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In 2003 the United States invaded Iraq and made short work of that country’s military. Many Iraqis of all creeds looked upon the US and coalition forces as liberators but within a few months the illusion was over. Within weeks of the overthrow of Saddam, the US military personnel and leaders who were working with Iraqi officials, both military and civilian to get the country back on its feet were replaced by the Bush administration.

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In their place a new entity, the Coalition Provisional Authority was created and staffed. The first administrator of the entity was retired Army Lieutenant General Jay Garner. He had much experience in Iraq but was sacked quickly by Secretary of Defense Donald Rumsfeld for not conducting an immediate purge of members of the Baathist Party from key positions in the civil service or security forces, or implementing the agenda of the administration.

After Garner’s dismissal the CPA was led by Ambassador L. Paul Bremer, a man who had no experience in the Arab world, much less in Iraq. Bremer and his staff, most of who had little experience or knowledge of the country created conditions that directly led the the Iraq insurgency, the sacrifice of thousands of American and allied lives and the loss of friendship of the Iraqi people. They also gave a a bloodless strategic victory to Iraq’s traditional enemy and oppressor Iran, which became a dominant regional power without having to worry about their traditional Arab nemesis.

It was as if Bremer, the leaders of the Bush administration and their neoconservative allies knew nothing of history. If they did they decided to ignore it. Whether it was ignorance of history, or a wanton disregard for it, and the country we invaded it was immoral, unethical and probably criminal.

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T.E. Lawrence wrote of the British incursion into Turkish Mesopotamia in 1915, managed by the British Indian Office:

“By brute force it marched then into Basra. The enemy troops in Irak were nearly all Arabs in the unenviable predicament of having to fight on behalf of their secular oppressors against a people long envisaged as liberators, but who obstinately refused to play the part.”

The actions of the CPA destroyed the plans pragmatists in the Pentagon and State Department to incorporate the existing civil service, police and military forces in the newly free Iraq.  Instead Bremer dissolved the Iraqi military, police and civil service within days of his arrival. Since the military invasion had been accomplished with minimal forces most Iraqi weapon sites, arsenals and bases were looted once their Iraqi guardians were banished and left their posts. The embryonic insurgency was thus provided by Bremer a full arsenal of weapons to use against American forces; many of whom were now mobilized Reservists and National Guardsmen that were neither trained or equipped to fight an insurgency or in urban areas.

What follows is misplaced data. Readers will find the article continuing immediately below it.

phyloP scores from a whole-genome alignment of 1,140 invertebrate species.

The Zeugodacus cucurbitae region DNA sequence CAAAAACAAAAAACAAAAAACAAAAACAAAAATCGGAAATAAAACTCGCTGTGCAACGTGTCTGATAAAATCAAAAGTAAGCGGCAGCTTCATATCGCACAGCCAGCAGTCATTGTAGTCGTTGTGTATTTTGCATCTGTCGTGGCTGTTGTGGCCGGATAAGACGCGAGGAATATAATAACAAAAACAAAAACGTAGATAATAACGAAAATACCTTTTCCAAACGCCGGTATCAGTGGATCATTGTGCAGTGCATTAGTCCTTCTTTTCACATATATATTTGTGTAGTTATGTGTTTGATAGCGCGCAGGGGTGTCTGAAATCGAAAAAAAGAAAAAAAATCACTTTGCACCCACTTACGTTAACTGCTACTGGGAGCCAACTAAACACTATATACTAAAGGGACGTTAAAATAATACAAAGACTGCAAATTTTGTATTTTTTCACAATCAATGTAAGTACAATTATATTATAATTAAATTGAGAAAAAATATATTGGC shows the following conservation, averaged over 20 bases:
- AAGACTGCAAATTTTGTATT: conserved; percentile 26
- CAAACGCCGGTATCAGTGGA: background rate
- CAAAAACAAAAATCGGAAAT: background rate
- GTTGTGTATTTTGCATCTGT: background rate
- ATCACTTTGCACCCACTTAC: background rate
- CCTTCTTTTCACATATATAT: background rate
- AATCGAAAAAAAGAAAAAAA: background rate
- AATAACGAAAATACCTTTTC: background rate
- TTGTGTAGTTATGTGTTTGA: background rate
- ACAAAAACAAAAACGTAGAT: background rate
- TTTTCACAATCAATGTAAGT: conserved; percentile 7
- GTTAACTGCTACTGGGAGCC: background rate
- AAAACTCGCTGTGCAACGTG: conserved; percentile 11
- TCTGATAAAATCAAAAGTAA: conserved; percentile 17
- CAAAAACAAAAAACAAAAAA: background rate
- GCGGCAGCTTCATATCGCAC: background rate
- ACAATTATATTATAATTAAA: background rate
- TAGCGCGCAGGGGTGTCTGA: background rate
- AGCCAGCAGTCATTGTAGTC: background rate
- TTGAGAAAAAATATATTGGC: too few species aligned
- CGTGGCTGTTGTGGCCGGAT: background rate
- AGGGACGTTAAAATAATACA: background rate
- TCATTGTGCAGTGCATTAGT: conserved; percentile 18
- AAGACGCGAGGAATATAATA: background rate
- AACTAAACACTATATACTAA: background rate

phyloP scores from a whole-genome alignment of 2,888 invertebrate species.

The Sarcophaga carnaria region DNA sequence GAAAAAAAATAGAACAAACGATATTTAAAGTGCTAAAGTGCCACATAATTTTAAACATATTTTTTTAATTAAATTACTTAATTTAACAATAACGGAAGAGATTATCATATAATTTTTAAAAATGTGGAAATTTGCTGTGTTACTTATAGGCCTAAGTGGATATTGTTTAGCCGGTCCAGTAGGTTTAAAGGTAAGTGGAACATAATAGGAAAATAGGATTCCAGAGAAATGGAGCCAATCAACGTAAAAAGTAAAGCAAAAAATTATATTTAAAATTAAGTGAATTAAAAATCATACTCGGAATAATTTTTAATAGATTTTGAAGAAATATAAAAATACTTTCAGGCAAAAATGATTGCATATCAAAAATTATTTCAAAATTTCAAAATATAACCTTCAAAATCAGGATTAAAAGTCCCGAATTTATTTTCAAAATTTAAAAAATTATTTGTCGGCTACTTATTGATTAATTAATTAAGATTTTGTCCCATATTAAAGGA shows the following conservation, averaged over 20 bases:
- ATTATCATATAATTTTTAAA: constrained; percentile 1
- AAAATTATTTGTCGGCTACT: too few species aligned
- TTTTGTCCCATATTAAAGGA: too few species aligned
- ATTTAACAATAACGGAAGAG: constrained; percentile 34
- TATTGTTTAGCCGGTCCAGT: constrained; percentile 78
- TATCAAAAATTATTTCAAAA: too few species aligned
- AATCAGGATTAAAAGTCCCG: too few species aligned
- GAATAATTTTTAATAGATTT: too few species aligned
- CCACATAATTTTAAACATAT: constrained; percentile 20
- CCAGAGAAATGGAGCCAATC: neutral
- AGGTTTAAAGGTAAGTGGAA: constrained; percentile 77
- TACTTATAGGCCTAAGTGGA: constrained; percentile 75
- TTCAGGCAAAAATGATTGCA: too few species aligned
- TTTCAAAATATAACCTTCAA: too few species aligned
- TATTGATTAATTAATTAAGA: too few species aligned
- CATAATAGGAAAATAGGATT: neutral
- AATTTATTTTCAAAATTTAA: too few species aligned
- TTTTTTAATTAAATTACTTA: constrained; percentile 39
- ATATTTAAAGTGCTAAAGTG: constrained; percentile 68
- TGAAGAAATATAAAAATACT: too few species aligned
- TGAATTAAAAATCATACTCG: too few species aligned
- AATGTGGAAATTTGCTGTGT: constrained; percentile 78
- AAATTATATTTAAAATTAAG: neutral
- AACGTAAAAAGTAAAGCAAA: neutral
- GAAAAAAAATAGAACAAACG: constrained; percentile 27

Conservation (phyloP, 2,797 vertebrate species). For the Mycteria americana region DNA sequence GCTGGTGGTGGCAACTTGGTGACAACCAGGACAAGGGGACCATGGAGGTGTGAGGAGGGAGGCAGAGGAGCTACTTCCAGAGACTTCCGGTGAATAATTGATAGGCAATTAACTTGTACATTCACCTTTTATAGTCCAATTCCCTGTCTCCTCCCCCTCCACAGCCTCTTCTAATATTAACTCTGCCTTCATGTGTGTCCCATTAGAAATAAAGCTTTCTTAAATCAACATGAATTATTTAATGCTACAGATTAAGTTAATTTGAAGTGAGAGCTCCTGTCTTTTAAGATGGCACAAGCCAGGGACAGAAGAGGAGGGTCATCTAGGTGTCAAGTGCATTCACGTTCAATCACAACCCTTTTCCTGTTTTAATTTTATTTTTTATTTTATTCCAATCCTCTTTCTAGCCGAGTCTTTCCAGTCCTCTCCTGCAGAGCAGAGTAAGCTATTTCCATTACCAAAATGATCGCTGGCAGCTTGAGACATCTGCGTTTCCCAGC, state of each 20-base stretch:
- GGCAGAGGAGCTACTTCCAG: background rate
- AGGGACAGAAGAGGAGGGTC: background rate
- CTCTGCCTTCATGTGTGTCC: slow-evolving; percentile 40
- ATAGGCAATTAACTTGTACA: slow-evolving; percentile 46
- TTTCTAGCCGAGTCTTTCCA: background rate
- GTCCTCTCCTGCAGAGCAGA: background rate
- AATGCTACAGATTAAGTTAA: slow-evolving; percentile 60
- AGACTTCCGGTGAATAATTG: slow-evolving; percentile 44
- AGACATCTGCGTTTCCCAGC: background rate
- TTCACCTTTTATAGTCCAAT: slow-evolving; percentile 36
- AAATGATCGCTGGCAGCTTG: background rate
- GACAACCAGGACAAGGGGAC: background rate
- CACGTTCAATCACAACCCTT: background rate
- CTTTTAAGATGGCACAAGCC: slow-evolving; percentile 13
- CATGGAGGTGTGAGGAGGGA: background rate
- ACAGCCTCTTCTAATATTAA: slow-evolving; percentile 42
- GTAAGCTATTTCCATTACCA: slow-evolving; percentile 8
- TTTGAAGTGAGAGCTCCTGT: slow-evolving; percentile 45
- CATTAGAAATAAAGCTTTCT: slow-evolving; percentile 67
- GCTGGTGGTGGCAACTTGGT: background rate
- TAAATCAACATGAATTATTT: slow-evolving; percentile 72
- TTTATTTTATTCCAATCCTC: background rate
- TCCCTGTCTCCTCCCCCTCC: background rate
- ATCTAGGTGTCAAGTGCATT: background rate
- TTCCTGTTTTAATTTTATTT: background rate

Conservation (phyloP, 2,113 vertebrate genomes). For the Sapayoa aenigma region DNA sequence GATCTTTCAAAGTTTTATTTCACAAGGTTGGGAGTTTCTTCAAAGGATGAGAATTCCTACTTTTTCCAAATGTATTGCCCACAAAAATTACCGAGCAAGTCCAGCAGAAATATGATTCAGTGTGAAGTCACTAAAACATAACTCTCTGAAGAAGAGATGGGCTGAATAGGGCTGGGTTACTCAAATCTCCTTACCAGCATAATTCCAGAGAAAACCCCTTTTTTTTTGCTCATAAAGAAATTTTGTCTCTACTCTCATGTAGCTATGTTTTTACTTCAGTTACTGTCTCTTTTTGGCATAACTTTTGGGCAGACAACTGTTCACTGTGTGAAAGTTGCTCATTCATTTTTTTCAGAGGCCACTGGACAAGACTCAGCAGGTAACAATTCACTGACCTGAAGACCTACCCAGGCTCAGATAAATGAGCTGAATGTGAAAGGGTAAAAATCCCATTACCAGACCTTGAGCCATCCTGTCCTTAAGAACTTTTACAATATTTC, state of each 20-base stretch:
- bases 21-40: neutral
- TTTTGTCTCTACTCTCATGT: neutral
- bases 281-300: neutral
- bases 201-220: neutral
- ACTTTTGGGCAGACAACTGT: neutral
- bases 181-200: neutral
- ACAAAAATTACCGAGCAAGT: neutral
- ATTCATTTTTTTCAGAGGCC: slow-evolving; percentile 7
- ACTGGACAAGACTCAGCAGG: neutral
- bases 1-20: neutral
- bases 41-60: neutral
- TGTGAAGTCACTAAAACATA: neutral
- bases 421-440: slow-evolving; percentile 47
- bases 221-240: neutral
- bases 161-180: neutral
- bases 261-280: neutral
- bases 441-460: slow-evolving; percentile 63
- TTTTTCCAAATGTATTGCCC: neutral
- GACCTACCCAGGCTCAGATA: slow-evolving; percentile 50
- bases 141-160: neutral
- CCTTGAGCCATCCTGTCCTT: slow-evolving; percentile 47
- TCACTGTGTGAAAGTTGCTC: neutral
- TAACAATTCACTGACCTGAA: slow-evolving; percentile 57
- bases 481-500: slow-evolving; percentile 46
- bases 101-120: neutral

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The reaction of the Iraqi Arabs to US occupation should have been anticipated. Lawrence wrote in 1920 a letter that could have easily been written in 2004:

“It is not astonishing that their patience has broken down after two years. The Government we have set up is English in fashion, and is conducted in the English language. So it has 450 British executive officers running it, and not a single responsible Mesopotamian. In Turkish days 70 per cent of the executive civil service was local. Our 80,000 troops there are occupied in police duties, not in guarding the frontiers. They are holding down the people.”

The actions of Bremer’s incompetent leadership team led to a tragic insurgency that need not have taken place. The now unnumbered US forces had to fight an insurgency while attempting to re-create an army, security forces and civil service from the wreckage created by Bremer’s mistakes; as well as its own often heavy handed tactics in the months following the invasion.

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Nearly 4500 US troops would die and over 30,000 more wounded in the campaign. Hundreds of thousands of Iraqis were killed, wounded or died of disease during the war.  Lawrence wrote about the British administration of Iraq words that could well have been written about Bremer’s Coalition Provisional Authority:

“Meanwhile, our unfortunate troops, Indian and British, under hard conditions of climate and supply, are policing an immense area, paying dearly every day in lives for the willfully wrong policy of the civil administration in Bagdad.”

It took dramatic efforts in blood and treasure to restore the some modicum of security in Iraq, something that was only accomplished when the Sunni tribes of Anbar Province turned against the Al Qaeda backed foreign fighters. The surge under the command of General David Petreus achieved the desired result. It gave the Iraqis a chance to stabilize their government and increase their own security forces.